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Exploring the craft in John Pawson and Dinesen's new furniture collection
Experience the fusion of Danish craftsmanship and British design in the Pawson Furniture Collection
Image: Claus Troelsgaard
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Exploring the craft in John Pawson and Dinesen's new furniture collection

Understanding the Pawson Furniture Collection, where three decades of innovation and a passion for wood have resulted in pieces that redefine modern furniture design.

by Aarthi Mohan
Published on : Jun 10, 2024

In the Danish lexicon, Umage represents a philosophy of going beyond what is expected or considered possible. This ethos is aptly captured in the new made-to-order furniture collection by Dinesen, a Denmark-based manufacturer of handcrafted wooden flooring and products and John Pawson, a revered British designer. Their collaboration, which has flourished over three decades has now culminated into the Pawson Furniture Collection. Having previously collaborated on projects varying in scale and type such as private homes, exhibitions, museums and chapels, the new collection distils the essence of Umage into a series of beautifully handcrafted pieces.

Dinesen and Pawson's partnership began in 1992, the year when the architect designed his private home in Notting Hill, London. Inspired by Dinesen’s Douglas fir planks, he envisioned and developed an innovative design solution; laying the planks uncut from the front to the back of the house. This groundbreaking approach extended to designing bespoke furniture pieces like a table and stool design, fabricated from the same width boards as the flooring. This project was a turning point for Dinesen, propelling their wood from a material reserved for castles, manors and churches to a key element in modern design. Pawson's vision saw the floor become a crucial architectural element, giving the space a sense of direction. The bespoke furniture designs for Pawson House showcase Dinesen's joinery in new and unexpected ways. The Pawson Furniture Collection is based on the span of a Dinesen floorboard, whose pared-back forms consequently appear to be lifted directly out of the floor.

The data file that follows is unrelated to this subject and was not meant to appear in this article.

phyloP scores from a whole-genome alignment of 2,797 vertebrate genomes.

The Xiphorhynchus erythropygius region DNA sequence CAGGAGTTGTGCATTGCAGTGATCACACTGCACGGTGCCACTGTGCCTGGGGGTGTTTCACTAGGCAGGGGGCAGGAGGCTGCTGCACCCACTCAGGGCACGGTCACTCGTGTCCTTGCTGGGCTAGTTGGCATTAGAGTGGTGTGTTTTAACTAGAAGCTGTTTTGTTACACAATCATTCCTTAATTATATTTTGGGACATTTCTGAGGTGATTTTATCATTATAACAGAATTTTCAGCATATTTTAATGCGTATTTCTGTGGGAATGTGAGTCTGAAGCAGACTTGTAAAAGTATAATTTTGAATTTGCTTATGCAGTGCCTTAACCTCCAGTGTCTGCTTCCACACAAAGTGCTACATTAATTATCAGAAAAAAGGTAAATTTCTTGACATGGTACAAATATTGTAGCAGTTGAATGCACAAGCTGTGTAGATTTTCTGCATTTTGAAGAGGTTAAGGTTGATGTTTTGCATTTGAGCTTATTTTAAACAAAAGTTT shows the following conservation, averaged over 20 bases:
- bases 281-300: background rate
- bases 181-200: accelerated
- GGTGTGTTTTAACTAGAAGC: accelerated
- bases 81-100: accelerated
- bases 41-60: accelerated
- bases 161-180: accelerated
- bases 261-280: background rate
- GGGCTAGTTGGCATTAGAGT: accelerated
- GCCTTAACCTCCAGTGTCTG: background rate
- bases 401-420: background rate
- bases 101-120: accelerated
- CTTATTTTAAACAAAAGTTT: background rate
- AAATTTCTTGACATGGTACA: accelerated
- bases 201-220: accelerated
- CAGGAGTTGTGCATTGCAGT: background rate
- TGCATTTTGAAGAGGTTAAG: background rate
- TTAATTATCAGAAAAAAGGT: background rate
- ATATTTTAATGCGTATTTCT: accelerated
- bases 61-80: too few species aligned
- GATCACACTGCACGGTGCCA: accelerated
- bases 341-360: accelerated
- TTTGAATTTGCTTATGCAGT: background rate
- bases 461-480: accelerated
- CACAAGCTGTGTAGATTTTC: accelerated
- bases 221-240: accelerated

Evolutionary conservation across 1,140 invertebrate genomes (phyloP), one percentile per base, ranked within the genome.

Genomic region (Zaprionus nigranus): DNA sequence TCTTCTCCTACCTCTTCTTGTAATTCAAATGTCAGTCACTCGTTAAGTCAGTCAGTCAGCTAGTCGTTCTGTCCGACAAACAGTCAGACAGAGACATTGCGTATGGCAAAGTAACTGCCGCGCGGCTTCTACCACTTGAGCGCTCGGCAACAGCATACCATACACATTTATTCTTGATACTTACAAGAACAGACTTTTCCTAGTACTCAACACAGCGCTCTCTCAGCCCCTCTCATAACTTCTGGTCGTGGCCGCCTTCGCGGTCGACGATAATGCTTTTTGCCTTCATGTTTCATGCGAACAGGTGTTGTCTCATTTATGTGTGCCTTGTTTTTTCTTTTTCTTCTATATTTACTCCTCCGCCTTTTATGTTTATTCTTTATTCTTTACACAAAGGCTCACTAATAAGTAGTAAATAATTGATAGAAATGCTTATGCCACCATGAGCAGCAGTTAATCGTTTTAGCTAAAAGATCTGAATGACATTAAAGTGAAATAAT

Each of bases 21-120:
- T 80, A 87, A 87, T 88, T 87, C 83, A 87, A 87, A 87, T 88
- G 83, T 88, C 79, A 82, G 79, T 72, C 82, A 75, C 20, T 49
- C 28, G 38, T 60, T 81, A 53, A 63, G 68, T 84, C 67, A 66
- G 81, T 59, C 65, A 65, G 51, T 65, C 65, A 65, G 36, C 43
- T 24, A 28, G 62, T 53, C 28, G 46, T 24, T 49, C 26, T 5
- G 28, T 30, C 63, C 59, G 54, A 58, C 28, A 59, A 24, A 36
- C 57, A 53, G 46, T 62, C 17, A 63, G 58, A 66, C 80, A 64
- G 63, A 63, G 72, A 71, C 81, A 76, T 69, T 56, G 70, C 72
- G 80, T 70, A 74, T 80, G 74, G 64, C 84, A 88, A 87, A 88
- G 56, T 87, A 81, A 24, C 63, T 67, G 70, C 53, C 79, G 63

Pawson's latest collection includes both a Dining series and the new complementary Lounge series. The dining series is a reimagined version of the designer’s original 1992 design which consists of a dining table, bench and stool. This iteration introduces a shadow gap detail, where the fir planks are paired with slender inserts of Dinesen Oak, subtly highlighting the spaces between the boards. The stools and benches maintain a minimalist design, crafted from single Douglas fir boards with solid central spines.